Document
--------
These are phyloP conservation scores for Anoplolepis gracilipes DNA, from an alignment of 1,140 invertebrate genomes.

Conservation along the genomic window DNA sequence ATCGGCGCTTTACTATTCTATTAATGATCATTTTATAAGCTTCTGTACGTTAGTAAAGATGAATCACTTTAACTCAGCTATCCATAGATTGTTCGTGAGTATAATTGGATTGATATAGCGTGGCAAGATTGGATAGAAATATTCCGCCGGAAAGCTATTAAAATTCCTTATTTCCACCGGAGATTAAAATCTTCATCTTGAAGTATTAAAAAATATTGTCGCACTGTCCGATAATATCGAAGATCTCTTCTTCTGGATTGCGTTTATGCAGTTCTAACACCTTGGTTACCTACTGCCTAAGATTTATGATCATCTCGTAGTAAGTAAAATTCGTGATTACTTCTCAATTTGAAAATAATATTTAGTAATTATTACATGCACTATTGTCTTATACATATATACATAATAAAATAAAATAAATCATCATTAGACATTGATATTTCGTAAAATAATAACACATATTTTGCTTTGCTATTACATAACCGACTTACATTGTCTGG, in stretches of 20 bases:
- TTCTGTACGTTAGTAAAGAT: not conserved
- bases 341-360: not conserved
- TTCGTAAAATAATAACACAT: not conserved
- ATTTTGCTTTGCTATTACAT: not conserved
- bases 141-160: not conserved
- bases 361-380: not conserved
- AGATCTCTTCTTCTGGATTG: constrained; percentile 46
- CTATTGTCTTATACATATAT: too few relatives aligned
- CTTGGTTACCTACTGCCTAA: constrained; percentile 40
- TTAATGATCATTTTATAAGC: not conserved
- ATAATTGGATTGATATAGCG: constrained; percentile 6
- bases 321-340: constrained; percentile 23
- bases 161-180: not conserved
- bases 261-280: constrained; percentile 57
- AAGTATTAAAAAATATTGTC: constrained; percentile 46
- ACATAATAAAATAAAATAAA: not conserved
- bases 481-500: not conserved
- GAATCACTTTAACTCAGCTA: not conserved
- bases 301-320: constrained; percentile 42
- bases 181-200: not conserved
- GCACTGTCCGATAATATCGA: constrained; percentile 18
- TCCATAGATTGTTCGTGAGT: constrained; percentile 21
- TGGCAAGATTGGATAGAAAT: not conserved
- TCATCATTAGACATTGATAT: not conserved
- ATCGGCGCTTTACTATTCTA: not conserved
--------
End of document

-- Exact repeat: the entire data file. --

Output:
These are phyloP conservation scores for Anoplolepis gracilipes DNA, from an alignment of 1,140 invertebrate genomes.

Conservation along the genomic window DNA sequence ATCGGCGCTTTACTATTCTATTAATGATCATTTTATAAGCTTCTGTACGTTAGTAAAGATGAATCACTTTAACTCAGCTATCCATAGATTGTTCGTGAGTATAATTGGATTGATATAGCGTGGCAAGATTGGATAGAAATATTCCGCCGGAAAGCTATTAAAATTCCTTATTTCCACCGGAGATTAAAATCTTCATCTTGAAGTATTAAAAAATATTGTCGCACTGTCCGATAATATCGAAGATCTCTTCTTCTGGATTGCGTTTATGCAGTTCTAACACCTTGGTTACCTACTGCCTAAGATTTATGATCATCTCGTAGTAAGTAAAATTCGTGATTACTTCTCAATTTGAAAATAATATTTAGTAATTATTACATGCACTATTGTCTTATACATATATACATAATAAAATAAAATAAATCATCATTAGACATTGATATTTCGTAAAATAATAACACATATTTTGCTTTGCTATTACATAACCGACTTACATTGTCTGG, in stretches of 20 bases:
- TTCTGTACGTTAGTAAAGAT: not conserved
- bases 341-360: not conserved
- TTCGTAAAATAATAACACAT: not conserved
- ATTTTGCTTTGCTATTACAT: not conserved
- bases 141-160: not conserved
- bases 361-380: not conserved
- AGATCTCTTCTTCTGGATTG: constrained; percentile 46
- CTATTGTCTTATACATATAT: too few relatives aligned
- CTTGGTTACCTACTGCCTAA: constrained; percentile 40
- TTAATGATCATTTTATAAGC: not conserved
- ATAATTGGATTGATATAGCG: constrained; percentile 6
- bases 321-340: constrained; percentile 23
- bases 161-180: not conserved
- bases 261-280: constrained; percentile 57
- AAGTATTAAAAAATATTGTC: constrained; percentile 46
- ACATAATAAAATAAAATAAA: not conserved
- bases 481-500: not conserved
- GAATCACTTTAACTCAGCTA: not conserved
- bases 301-320: constrained; percentile 42
- bases 181-200: not conserved
- GCACTGTCCGATAATATCGA: constrained; percentile 18
- TCCATAGATTGTTCGTGAGT: constrained; percentile 21
- TGGCAAGATTGGATAGAAAT: not conserved
- TCATCATTAGACATTGATAT: not conserved
- ATCGGCGCTTTACTATTCTA: not conserved